Meta explains how WhatsApp’s encrypted chats will work with third-party services

An image showing the WhatsApp logo in black

Now that the EU’s new rules for digital “gatekeepers” are live, Meta is ready to tell everyone how WhatsApp and Messenger will offer end-to-end encryption (E2EE) while complying with the Digital Markets Act’s (DMA) third-party chat requirements.

The DMA requires that Meta “must be ready to enable interoperability with other services within three months of receiving a request,” but according to the blog post, actually turning it on for public use could take longer than that. The requirements also only mandate support for one-on-one chats and sharing files like images, videos, or voice messages “in year one” of the new regulation before they expand over time to include group chats and calls.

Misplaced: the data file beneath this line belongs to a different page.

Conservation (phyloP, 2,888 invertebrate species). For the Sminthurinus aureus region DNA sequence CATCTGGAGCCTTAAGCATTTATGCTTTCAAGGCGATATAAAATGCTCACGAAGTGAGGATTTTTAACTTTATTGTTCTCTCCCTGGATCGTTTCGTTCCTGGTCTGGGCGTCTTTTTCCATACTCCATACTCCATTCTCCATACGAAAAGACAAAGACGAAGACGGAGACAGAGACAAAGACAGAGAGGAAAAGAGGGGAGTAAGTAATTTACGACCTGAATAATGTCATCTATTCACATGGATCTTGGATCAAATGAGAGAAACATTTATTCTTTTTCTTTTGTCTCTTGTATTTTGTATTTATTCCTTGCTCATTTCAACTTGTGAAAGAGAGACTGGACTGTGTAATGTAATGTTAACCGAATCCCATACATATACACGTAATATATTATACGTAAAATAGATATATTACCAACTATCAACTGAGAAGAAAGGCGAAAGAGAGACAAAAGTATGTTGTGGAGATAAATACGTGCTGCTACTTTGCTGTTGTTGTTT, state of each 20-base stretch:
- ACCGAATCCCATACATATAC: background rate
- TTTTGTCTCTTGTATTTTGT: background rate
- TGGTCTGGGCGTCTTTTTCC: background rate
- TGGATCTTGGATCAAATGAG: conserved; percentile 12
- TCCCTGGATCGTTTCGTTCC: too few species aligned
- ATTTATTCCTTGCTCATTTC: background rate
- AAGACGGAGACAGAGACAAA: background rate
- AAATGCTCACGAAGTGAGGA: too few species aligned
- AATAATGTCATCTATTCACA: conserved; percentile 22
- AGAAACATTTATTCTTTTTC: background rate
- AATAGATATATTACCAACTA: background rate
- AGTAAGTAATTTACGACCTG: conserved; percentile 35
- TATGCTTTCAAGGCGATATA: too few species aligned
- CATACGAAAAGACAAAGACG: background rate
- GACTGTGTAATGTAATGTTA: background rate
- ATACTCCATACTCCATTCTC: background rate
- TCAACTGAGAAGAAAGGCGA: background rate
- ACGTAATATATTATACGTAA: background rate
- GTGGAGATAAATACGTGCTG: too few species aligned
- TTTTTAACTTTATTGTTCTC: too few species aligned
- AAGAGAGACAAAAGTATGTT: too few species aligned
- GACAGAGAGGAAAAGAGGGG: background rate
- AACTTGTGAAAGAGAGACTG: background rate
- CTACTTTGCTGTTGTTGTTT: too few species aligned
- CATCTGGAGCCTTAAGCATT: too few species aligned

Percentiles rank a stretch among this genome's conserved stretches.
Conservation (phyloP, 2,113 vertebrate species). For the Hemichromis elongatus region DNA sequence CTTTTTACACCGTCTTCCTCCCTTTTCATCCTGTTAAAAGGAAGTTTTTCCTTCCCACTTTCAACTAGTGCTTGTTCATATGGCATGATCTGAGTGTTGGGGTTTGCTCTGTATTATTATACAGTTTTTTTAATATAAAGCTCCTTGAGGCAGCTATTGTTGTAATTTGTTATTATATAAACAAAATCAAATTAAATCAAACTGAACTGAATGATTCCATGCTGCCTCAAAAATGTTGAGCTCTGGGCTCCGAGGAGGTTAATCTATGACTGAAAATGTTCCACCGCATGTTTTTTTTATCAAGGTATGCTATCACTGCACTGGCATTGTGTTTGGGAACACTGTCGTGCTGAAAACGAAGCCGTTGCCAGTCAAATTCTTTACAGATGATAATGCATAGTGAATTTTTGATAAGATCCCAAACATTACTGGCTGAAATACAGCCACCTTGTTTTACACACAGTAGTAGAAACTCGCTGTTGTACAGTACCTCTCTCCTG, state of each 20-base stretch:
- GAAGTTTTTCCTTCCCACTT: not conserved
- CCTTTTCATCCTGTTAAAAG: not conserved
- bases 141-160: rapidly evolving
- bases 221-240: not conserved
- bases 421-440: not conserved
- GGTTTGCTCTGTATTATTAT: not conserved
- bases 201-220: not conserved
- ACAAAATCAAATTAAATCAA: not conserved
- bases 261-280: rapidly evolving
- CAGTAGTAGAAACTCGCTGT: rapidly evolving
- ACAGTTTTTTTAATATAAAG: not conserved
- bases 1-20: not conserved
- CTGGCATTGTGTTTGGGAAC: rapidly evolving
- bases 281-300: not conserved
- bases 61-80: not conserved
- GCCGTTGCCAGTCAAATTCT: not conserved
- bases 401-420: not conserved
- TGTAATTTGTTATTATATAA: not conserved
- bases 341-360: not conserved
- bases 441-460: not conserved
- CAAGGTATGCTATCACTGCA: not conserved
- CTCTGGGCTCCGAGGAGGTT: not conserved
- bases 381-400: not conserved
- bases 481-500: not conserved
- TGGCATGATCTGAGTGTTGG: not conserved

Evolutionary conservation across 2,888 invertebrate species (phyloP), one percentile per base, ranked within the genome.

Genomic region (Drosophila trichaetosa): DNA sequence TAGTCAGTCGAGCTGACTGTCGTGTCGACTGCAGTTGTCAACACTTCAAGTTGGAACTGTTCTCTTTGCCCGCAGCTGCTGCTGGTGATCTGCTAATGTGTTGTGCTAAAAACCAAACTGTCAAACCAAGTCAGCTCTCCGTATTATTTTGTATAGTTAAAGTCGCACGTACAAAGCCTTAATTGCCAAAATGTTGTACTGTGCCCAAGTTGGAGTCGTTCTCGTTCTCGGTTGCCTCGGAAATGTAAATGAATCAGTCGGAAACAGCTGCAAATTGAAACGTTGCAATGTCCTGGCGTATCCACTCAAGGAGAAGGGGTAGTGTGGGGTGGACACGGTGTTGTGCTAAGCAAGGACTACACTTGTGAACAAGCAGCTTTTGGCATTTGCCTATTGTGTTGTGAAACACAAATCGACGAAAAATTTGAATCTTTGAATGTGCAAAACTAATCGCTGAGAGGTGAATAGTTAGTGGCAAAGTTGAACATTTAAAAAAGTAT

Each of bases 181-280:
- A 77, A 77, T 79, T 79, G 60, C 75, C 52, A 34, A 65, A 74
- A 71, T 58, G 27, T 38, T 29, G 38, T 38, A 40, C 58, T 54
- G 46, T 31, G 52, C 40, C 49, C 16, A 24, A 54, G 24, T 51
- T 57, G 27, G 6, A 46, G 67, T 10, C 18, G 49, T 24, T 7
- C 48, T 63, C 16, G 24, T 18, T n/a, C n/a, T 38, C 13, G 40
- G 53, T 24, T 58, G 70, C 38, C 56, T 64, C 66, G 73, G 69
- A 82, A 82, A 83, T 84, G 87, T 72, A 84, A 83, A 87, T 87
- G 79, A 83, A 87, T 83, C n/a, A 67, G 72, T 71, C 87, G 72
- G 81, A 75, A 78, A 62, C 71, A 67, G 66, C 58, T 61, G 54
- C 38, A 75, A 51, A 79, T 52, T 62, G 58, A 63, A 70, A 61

Meta says third-party providers will have to sign an agreement to interoperate with Messenger and WhatsApp before the company will work with them to implement it. The company asks that other providers use WhatsApp’s Signal protocol for encryption but says it will accept others if it finds they meet the same security standards.

The company promises that E2EE chats will be secure in transit, whether the other provider uses Signal or not. However, Meta won’t guarantee that the apps on the receiving end of WhatsApp and Messenger users’ chats won’t do anything unsavory.

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